The United States, which had previously criticised China's treatment of Uyghurs, did not sign the letter.
A few days later, ambassadors of 37 countries including Russia, Pakistan and Saudi Arabia, signed a letter in China's defence, praising its "contribution to the international human rights cause".
Payne said Australia was committed to pursuing China over the mass detention, but acknowledged it was a tricky and delicate situation.
"We've said very consistently that we are deeply concerned about the human rights situation in Xinjiang, including the use of detention facilities," she told ABC's Radio National.
"Those concerns have been raised with China regularly, including directly by me, in my visit last year."
She said Australia is unable to provide consular assistance to non-Australian citizens, as well as dual Chinese-Australian nationals.
"China doesn't provide consular access to dual nationals unless they have actually entered China on their Australian passports, so that does add to the complexity," she told RN.
"But we continue to raise these issues and to seek information and access."
How is Australia involved?
It's estimated there could be at least 10 people with permanent residential status in Australia detained in Xinjiang.
One person believed detained is Buzainafu Abudourexiti. Prior to her arrest, she had been planning to join her new husband Almas Nizamidin in Australia. The couple were expecting their first child.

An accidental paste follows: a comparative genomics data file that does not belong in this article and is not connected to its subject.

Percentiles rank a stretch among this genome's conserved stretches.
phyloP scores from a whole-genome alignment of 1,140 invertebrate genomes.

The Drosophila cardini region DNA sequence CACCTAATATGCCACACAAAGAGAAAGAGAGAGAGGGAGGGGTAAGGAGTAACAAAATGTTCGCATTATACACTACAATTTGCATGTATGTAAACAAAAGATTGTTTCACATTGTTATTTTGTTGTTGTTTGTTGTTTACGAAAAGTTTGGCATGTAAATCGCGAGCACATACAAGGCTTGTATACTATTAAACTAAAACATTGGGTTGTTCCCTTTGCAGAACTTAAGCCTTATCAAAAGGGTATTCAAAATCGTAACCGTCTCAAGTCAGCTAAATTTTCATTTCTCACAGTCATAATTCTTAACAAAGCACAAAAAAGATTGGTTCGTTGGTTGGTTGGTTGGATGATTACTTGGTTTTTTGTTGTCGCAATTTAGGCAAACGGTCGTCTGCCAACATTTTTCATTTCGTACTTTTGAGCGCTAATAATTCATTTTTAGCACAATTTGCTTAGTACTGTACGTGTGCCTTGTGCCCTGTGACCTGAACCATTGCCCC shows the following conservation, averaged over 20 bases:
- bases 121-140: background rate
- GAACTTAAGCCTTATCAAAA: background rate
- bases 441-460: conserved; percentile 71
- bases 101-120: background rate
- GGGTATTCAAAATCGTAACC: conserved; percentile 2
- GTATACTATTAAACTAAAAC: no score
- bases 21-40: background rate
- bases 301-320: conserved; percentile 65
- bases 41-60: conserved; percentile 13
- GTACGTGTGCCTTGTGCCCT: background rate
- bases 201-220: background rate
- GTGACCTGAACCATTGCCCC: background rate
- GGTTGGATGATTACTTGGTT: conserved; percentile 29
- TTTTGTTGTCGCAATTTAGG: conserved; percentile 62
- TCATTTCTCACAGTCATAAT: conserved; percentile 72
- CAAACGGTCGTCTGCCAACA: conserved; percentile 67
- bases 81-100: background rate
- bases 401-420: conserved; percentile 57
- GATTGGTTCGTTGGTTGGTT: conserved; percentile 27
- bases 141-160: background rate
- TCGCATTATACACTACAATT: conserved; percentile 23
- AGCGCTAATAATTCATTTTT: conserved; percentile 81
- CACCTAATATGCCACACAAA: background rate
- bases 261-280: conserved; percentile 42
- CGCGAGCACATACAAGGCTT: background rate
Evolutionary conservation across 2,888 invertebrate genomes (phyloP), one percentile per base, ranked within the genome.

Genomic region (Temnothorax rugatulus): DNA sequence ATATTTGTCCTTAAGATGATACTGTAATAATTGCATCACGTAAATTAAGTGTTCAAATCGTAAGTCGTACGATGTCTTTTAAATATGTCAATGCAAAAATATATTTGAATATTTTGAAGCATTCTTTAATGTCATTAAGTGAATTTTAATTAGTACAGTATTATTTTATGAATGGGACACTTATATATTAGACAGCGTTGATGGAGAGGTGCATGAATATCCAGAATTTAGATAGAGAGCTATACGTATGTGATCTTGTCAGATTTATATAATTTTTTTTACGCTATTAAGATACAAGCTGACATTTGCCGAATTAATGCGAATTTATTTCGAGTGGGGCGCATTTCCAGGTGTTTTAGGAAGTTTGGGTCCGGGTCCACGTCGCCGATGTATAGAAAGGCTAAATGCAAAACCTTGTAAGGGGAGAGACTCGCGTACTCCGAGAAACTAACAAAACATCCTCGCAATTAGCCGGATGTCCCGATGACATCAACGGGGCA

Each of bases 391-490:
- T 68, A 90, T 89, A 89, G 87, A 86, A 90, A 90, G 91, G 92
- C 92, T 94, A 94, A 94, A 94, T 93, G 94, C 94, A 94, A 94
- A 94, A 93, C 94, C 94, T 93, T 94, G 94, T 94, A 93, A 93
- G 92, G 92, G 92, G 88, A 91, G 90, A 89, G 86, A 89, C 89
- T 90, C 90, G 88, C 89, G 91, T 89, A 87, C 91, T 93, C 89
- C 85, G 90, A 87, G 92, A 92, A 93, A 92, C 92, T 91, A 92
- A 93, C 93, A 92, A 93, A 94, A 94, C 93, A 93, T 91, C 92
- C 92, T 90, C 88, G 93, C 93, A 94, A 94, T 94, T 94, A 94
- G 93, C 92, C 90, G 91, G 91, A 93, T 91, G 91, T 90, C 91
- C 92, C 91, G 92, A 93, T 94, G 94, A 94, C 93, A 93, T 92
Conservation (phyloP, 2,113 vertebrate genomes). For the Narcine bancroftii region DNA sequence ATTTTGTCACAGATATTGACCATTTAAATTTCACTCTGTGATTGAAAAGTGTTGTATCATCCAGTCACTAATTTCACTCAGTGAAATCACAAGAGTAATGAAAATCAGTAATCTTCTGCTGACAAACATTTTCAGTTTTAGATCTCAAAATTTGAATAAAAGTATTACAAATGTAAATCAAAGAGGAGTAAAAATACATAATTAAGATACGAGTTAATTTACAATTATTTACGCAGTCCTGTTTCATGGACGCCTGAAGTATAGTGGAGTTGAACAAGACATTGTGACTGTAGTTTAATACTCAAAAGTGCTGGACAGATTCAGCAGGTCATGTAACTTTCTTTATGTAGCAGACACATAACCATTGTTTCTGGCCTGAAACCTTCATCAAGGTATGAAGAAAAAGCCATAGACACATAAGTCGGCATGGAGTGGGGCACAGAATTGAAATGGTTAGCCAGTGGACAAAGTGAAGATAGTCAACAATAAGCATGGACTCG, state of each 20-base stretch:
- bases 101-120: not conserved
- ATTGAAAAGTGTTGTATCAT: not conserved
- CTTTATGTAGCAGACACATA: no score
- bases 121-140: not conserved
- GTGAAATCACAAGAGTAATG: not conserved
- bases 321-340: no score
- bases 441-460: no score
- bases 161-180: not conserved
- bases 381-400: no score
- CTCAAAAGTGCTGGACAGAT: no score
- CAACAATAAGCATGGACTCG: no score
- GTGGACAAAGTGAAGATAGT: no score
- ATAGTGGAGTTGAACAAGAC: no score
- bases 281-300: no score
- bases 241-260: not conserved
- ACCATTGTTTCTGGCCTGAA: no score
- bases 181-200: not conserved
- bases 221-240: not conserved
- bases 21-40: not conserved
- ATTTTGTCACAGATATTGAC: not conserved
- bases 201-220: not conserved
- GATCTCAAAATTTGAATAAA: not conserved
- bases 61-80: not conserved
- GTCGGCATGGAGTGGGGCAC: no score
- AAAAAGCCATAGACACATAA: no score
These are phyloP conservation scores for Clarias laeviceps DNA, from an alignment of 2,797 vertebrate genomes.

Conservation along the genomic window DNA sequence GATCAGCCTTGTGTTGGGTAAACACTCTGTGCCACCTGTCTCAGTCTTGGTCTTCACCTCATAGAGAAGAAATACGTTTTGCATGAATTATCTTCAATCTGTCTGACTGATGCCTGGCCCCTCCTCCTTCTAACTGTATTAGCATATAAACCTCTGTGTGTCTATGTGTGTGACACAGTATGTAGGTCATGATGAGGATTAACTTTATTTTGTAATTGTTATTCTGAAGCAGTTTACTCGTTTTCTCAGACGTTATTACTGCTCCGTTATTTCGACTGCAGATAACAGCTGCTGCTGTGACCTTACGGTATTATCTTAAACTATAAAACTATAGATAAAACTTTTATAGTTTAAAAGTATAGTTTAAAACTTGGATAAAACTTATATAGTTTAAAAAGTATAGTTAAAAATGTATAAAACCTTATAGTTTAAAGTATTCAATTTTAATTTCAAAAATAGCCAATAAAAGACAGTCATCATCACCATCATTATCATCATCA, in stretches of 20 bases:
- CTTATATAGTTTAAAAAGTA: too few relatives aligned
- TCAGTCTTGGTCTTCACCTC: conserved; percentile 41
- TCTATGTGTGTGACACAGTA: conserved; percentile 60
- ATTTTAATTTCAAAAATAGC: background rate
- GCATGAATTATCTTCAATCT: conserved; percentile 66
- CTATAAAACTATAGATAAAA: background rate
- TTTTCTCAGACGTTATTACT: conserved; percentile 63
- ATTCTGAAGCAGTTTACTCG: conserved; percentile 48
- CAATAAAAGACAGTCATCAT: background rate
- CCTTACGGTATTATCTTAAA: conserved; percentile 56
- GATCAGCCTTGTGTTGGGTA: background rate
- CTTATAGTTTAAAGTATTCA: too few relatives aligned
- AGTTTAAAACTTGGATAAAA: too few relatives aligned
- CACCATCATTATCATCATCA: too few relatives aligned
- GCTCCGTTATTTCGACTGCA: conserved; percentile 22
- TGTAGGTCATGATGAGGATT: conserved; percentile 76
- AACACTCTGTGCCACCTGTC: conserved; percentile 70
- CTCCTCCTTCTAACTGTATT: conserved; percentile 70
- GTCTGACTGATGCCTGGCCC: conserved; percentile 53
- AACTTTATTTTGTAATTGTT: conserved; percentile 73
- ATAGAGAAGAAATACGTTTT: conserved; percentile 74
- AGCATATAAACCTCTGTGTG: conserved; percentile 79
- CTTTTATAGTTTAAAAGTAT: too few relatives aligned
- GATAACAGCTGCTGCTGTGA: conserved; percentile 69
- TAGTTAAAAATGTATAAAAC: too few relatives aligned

However, Abudourexiti was taken from her parents' house in March 2017 and transferred 1000km to the city of Akesu. She has not been seen or heard from since.
“We believe Buzainafu Abudourexiti is being detained in violation of her human rights and we lend our voice to Almas’ for Minister Payne and the Australian Government to seek information on her welfare and ultimately for her to be released and returned to her family in Australia,” Amnesty International Australia campaigner Nikita White said.
Her husband is appealing to the Australian government to work with Chinese authorities to bring his wife to Australia.
Australian clothing brands are also reportedly investigating links to cotton suppliers in the Xinjiang district, which may be using detained Uyghurs as forced labour.
The ABC's Four Corners reports that major local apparel brands may be sourcing cotton from Xinjiang.
Target Australia confirmed to 10 daily it has one supplier from the Xinjiang province, and is investigating as a precautionary measure.
"As part of our Ethical Sourcing Code of Conduct Target Australia take any breaches of this Code very seriously, this includes any allegations of forced labour," a spokesperson said.
"Following the recent reports regarding the Huafu Mill in Xinjiang we identified that one Target direct supplier is using a small amount of cotton yarn from a mill owned by Huafu in Xinjiang province. Target is conducting a review of the situation."
Cotton On and Jeanswest have also been contacted for comment.